President Nicolas Sarkozy said that the loss of France’s top credit rating wouldn’t be an “insurmountable” economic difficulty, according to an interview published in Le Monde newspaper.
If the rating companies “pull it, we’ll face the situation coolly and calmly,” Sarkozy was quoted as saying by the newspaper. “It would be an additional difficulty but it’s not insurmountable. What is important is the credibility of our economic policy and our strategy of reducing spending.”
Moody’s Investors Service said today it will review the ratings of all European Union countries after a summit last week Brussels failed to produce “decisive policy measures” to end the region’s debt turmoil. Standard & Poor’s placed the ratings of 15 euro nations, including AAA rated France and Germany, on review for possible downgrade on Dec. 5 pending an assessment of the summit.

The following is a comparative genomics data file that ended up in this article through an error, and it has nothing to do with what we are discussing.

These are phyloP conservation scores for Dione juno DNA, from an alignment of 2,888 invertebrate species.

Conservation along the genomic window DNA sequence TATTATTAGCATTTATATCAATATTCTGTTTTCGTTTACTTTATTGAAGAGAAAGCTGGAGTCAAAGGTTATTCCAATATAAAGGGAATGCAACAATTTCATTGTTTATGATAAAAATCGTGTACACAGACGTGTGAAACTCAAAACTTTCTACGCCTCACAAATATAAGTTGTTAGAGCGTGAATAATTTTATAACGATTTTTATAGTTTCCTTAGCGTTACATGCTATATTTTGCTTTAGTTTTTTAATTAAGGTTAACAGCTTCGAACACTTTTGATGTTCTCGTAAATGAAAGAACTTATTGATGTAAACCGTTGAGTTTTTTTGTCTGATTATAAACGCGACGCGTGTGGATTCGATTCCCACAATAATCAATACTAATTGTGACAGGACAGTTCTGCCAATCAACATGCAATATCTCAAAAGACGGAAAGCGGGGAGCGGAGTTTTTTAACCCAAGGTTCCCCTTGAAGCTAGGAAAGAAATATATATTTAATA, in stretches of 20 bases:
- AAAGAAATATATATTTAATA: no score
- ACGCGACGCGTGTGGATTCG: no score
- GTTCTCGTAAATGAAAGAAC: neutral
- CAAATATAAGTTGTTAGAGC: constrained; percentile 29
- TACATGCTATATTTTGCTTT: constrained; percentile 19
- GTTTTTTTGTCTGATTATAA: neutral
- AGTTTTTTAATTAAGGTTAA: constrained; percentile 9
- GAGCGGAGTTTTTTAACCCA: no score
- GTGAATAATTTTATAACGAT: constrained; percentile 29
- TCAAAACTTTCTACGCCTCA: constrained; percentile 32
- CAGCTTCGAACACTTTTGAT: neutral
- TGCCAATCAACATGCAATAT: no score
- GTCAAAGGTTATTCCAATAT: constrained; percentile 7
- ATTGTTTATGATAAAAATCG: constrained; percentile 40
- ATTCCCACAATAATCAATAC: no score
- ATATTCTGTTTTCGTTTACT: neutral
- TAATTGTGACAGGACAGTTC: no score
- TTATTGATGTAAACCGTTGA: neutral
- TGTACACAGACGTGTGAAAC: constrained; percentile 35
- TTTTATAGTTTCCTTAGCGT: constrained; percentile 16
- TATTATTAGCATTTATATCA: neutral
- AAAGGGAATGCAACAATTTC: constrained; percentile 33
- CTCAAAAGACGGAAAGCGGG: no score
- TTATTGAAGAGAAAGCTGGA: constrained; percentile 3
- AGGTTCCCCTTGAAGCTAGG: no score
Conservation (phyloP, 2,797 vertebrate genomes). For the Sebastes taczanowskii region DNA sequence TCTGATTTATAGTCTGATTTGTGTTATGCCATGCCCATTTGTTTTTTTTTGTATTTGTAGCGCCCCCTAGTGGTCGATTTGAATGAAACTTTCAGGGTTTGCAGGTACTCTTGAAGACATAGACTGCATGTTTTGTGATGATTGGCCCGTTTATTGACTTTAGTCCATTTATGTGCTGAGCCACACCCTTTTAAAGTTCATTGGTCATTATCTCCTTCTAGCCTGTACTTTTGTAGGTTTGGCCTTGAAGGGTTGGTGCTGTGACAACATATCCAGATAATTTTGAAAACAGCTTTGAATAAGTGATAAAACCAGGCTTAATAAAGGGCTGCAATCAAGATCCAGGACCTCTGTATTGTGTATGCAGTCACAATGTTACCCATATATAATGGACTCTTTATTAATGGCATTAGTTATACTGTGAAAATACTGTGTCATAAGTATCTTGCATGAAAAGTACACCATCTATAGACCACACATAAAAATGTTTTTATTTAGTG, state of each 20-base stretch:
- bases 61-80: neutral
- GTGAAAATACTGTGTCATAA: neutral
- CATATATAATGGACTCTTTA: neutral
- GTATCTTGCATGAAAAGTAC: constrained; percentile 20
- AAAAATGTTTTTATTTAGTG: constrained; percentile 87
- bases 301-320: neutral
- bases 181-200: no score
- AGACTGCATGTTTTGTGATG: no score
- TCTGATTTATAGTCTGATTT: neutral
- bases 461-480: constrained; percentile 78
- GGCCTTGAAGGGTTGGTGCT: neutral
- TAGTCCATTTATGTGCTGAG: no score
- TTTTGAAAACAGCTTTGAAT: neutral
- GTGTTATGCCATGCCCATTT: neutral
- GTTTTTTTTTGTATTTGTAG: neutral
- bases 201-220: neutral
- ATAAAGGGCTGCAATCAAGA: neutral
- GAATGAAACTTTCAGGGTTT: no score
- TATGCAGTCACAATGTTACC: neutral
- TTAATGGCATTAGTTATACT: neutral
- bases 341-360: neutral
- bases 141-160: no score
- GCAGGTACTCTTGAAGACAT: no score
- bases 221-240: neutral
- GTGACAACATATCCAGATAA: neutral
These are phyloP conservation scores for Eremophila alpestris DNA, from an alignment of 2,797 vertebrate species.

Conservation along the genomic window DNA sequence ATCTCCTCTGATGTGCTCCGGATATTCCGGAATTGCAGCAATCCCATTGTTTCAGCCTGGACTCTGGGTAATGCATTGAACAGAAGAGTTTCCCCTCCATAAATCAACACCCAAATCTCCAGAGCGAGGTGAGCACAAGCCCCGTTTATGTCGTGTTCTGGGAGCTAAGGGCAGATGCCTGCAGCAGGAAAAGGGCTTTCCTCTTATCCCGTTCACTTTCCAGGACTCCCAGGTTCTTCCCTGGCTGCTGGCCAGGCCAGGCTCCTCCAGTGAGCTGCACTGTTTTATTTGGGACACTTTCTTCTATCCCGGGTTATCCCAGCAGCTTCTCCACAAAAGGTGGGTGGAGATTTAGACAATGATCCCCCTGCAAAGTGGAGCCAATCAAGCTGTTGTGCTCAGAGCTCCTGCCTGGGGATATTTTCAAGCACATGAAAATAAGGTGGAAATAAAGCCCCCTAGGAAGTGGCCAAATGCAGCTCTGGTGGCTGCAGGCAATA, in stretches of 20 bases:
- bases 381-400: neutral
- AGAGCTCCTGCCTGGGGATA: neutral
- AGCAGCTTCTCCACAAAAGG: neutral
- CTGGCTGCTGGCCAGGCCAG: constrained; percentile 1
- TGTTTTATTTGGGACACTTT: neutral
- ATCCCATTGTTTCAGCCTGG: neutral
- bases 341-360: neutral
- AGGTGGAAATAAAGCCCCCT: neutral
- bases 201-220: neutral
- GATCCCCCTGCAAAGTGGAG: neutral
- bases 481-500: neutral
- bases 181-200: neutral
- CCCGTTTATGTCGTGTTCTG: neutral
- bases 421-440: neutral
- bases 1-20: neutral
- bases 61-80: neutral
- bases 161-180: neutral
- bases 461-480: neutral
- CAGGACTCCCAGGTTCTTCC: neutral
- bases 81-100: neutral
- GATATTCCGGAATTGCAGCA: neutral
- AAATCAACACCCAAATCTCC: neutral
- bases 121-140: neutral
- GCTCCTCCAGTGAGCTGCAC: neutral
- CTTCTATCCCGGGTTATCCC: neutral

George Magnus, senior economic adviser at UBS AG, said he expects one of Europe’s AAA rated countries to lose its top rating. “It’s inevitable,” Magnus said in a interview with Maryam Nemazee on Bloomberg Television in London today. “It’s just a question of when S&P or the other rating agencies decide to pull the trigger.”
Of the five euro zone countries with the top debt rating, France may be the most vulnerable. Its 10-year notes traded at 3.30 percent at 1:55 p.m. in Paris, higher than the other four, and 121 basis points above similarly dated German debt.
Credit-default swaps on France climbed 13 basis points to 222 basis points today, while those on Germany rose half a point to 99.5 basis points.
Avoiding a ‘Depression’
In the Le Monde interview, Sarkozy said that actions announced by the European Central Bank last week to support banks will help keep credit flowing and avoid a “depression.” The ECB plan should also help ease tensions in sovereign debt markets, Sarkozy said.
“I’m confident that the ECB, in the future, will set the right strength of intervention,” he said.
Sarkozy said “not a cent” of state support will be needed by French banks.
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